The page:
Creating a Big Impact
Small business feel, big company performance: Old Forge Builders, Inc.
As a 38-year-old construction company, Old Forge Builders, Inc. (OFB), is making a name for itself in the building of commercial facilities while also looking to expand operations from New Jersey and the Philadelphia area into southern New Jersey and southeastern Pennsylvania.
Established in 1983 by OFB President Dave Pape, the company started out working on residential projects, but has transitioned over the years as an industry leader in turnkey commercial construction services, including site improvements, ground-up new construction, tenant fit-outs and renovations.
“Our expertise ranges from the construction of office buildings, restaurants, retail centers, self-storage facilities and car washes to a large presence in the day care facilities world,” says OFB Chief Operating Officer Nick Pape. “We can also provide seamless project management from initial conceptual phases to project closeout. Our company is closely involved in the building process from beginning to end. Starting with land acquisition and approvals all the way to project delivery and occupation, the OFB team’s broad spectrum of construction experience allows us to take on any project and deliver a quality product each time.”
Nick joined his father, Dave, about seven years ago at the Millstone-based company. Most of the projects OFB does are new ground-up projects with site work included, Nick says. While most of the projects are turnkey in the $1 million to $10 million range, OFB does projects up to $20 million. In spite of the growth, Nick says the company leadership considers the firm a small- to medium-sized company. “We give every client the attention and focus of a smaller builder, but have the ability to perform like a larger company,” Nick says.
Looking ahead, Nick says OFB has been growing strong relationships across New Jersey and southeastern Pennsylvania to start taking on more projects in those regions.
“We’ve really relied on our good reputation and word-of-mouth referrals, but now we are taking the next step to grow our presence with the addition of Business Development Manager Heather Schwemlein,” he says.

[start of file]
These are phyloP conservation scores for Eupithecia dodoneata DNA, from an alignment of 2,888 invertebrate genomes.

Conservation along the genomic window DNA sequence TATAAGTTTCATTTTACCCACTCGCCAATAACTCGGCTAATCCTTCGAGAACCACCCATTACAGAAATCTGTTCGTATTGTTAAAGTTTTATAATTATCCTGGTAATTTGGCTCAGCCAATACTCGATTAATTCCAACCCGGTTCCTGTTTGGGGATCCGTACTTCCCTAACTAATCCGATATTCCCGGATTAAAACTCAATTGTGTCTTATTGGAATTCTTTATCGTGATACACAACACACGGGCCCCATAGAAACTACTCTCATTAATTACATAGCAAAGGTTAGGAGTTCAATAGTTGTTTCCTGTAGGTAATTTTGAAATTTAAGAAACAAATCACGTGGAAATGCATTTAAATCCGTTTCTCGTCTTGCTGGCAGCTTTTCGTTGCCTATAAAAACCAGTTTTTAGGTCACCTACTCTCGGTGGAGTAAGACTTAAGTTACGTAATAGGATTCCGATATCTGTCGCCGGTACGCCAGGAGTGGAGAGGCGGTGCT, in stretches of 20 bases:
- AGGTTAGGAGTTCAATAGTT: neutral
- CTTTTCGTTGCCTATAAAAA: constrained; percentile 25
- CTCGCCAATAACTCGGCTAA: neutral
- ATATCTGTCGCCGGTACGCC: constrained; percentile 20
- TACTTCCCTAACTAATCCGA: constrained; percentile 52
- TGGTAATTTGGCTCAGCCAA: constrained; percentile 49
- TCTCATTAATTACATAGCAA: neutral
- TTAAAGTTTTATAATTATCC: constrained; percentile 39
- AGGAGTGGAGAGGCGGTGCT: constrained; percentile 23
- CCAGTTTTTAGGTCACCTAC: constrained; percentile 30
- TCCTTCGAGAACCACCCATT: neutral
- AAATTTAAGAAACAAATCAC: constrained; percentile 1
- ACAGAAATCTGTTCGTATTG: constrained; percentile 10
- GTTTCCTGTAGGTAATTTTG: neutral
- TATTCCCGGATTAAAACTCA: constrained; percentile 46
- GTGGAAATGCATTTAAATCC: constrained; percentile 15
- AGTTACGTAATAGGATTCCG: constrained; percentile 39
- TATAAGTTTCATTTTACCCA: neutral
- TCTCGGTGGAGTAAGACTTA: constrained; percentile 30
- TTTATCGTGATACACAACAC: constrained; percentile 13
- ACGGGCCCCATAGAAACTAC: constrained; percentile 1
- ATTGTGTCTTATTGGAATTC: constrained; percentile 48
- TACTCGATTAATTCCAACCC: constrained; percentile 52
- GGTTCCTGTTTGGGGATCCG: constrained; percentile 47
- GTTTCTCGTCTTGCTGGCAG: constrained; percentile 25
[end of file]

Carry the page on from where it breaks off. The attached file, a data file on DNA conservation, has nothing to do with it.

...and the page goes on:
“We have been in the industry for a long time. We get much of our business by word-of-mouth and reputation; repeat business is big for us,” Nick says. “Heather is helping us develop deeper relationships with existing clients while building a rapport with new clients and growing our network. She has taken us to the next step.”
Working toward the goal of building business in new locations, Heather says she has been involved with many networking groups. With COVID-19 restrictions in place, much of her efforts have been spent in virtual meetings.
“We are making lemonade from the lemons,” she says. “We have had some ‘lunch and learns’ with industry experts, and we’ve been creating informative and appealing updates about the industry on our website. We are working to expand our network of contacts and broaden our opportunities.”
Bread and Butter
“Our recent alliances with early childhood education facility operators have become a sizable portion of our portfolio,” Nick says. “These are notable opportunities because each transaction provides a set of best practices to better prepare us for the next project. We’ve separated ourselves in this space, and it’s exciting to see a niche organically create a fit for itself within our capabilities.”
OFB has built three locations for Kiddie Academy in New Jersey. Each of the 11,000-square-foot facilities was ground-up, new construction. On all three occasions, OFB was contracted for the full site improvement package as well as the construction of the day care structure.
“We developed a good relationship with the day care owner, and he is one of our biggest cheerleaders,” Nick says. “Building the Kiddie Academy locations has really put us on the map for day care construction. We’ve gotten the opportunity to bid on more projects from that.”
As well, OFB is making a name for itself in other commercial development areas. For instance, the company also recently completed the new 24,000-square-foot construction project for Queen St. Mary & Prince Tadros Coptic Orthodox Church in South Brunswick. The two-story tower was an almost $12 million project, including site work for the project, which included a large-scale commercial kitchen, office space, community prayer rooms and a communion bread-making area. This project is the first component of a multiphased plan, including a rectory and church establishment.